Strengths: 1. The data structure DEFTET for 3D representation is novel, and is suitable for end-to-end deep learning. It's definitely a crucial problem to exploit better 3D representation methods for surface understanding. 2. Experimental results demonstrate that DEFTET can adequately represent the geometric details for 3D reconstruction tasks. 3. The paper is well written and organized.

Weaknesses: The reviewer has some major concerns about the experiments. 1. The paper combines many objectives (about nine loss terms in Eq. 5, Eq. 8, and Eq. 12) to optimize the reconstruction network, but has not studied these losses in the experiments section. Such a complex loss function may weaken the contribution of the data representation. Besides, it seems unfair for the compared methods. Do some of these losses can be used for other methods such as Pixel2mesh and MeshRCNN? 2. The SDF (recent SOTA 3D representation method) based approaches (e.g., DISN [1]) have not been discussed and compared in the submission. 3. While the proposed method can not perform better than existing methods such as Pixel2mesh, MeshRCNN, and DISN [1] for 3D reconstruction from images, the paper has not analyzed the reasons. The reviewer suggests presenting some qualitative results of these SOTA methods in Figure 5. 4. The reviewer suggests showing the smoothed GT shapes in Figure. 3 and Figure. 5 so that the readers can better understand the quality of the reconstruction. A minor concern: 1. For Eq. 9~11, How about directly using the last visible surface? Dose Eq. 10 really improve the performance? For example, if f_1 is partial occluded (D_a is visible), f_2 is visible. The color attribute of the pixel I should mainly depend on f_2, right? Especially in the case that f_1 and f_2 are from different parts (e.g, chair leg and chair body), then why do you directly use the color attributes of f_2. [1] Xu, Qiangeng, Weiyue Wang, Duygu Ceylan, Radomir Mech, and Ulrich Neumann. "Disn: Deep implicit surface network for high-quality single-view 3d reconstruction." In Advances in Neural Information Processing Systems, pp. 492-502. 2019.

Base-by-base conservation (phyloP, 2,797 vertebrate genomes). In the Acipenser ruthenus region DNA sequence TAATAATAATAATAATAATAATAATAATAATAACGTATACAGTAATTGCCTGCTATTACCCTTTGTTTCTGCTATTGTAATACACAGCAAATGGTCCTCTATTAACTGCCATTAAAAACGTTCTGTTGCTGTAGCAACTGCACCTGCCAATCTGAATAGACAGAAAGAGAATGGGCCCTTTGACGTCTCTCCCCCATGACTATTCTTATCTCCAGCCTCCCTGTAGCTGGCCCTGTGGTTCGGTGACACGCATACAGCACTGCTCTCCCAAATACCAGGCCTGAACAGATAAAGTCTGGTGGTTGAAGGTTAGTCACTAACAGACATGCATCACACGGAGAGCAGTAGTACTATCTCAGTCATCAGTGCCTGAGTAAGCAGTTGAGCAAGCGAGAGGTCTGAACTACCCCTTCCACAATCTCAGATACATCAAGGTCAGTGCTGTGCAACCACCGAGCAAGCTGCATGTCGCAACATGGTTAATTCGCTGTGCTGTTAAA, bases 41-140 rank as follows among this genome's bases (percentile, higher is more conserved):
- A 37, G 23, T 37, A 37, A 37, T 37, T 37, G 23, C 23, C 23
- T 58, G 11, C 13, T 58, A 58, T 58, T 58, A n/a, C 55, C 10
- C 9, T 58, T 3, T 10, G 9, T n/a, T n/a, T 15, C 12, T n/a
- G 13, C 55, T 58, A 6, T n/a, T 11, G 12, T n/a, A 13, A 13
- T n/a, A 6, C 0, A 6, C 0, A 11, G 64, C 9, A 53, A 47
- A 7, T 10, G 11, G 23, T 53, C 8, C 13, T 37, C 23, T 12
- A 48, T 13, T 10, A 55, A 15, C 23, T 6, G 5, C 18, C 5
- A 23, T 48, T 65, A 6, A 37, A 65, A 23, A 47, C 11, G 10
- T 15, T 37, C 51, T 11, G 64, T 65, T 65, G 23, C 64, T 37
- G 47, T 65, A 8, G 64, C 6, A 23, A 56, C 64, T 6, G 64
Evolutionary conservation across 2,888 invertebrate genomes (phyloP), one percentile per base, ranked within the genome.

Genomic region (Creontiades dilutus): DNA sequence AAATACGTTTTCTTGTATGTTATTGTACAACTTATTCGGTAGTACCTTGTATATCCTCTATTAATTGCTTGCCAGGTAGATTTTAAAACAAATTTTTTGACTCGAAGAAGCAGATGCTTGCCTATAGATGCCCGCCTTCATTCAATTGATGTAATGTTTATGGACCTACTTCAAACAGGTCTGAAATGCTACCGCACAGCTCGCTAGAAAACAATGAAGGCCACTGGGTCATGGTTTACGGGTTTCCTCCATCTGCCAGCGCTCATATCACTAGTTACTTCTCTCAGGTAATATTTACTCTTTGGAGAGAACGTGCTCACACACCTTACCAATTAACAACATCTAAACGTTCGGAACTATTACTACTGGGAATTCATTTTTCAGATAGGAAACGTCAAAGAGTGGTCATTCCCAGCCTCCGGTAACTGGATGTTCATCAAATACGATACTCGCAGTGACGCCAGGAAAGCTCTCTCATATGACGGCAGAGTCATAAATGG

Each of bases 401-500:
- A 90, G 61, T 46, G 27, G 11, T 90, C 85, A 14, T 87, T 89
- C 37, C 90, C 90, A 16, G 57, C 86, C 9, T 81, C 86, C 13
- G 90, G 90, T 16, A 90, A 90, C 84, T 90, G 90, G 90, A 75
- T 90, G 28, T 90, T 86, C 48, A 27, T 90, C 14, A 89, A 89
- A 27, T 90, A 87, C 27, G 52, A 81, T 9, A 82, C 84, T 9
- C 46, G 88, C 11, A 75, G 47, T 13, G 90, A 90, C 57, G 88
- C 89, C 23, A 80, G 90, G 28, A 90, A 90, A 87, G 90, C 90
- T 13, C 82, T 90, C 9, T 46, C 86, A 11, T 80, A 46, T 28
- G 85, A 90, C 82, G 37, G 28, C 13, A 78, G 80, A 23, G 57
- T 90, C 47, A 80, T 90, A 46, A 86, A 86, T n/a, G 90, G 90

Correctness: Yes.

Clarity: Yes.

Relation to Prior Work: Yes.

Reproducibility: No

Additional Feedback: The authors addressed most of my concerns. I am willing to increase my rating to 6. However, as a general audience, I believe we care about both the idea and its effectiveness. From this point, the ablation studies are definitely unsatisfied. For example, without a careful study of the messy loss terms, the audiences may not know how much the proposed DefTet contributes to the reconstruction results. I encourage the authors to comprehensively discuss their method in the experimental section for better presentation.

Review 3

Summary and Contributions: The paper proposes a differentiable representation for 3D shape in the form of a tetrahedral mesh. The main idea is that the unit cube can be subdivided into a preset number of tetrahedra and the latter can adapt to represent the input via operations that displace the vertices and estimate the occupancy probability of each tetrahedron. Several applications and comparisons with recent algorithms are shown demonstrating the flexibility and effectiveness of the representations, which has been dubbed DefTet.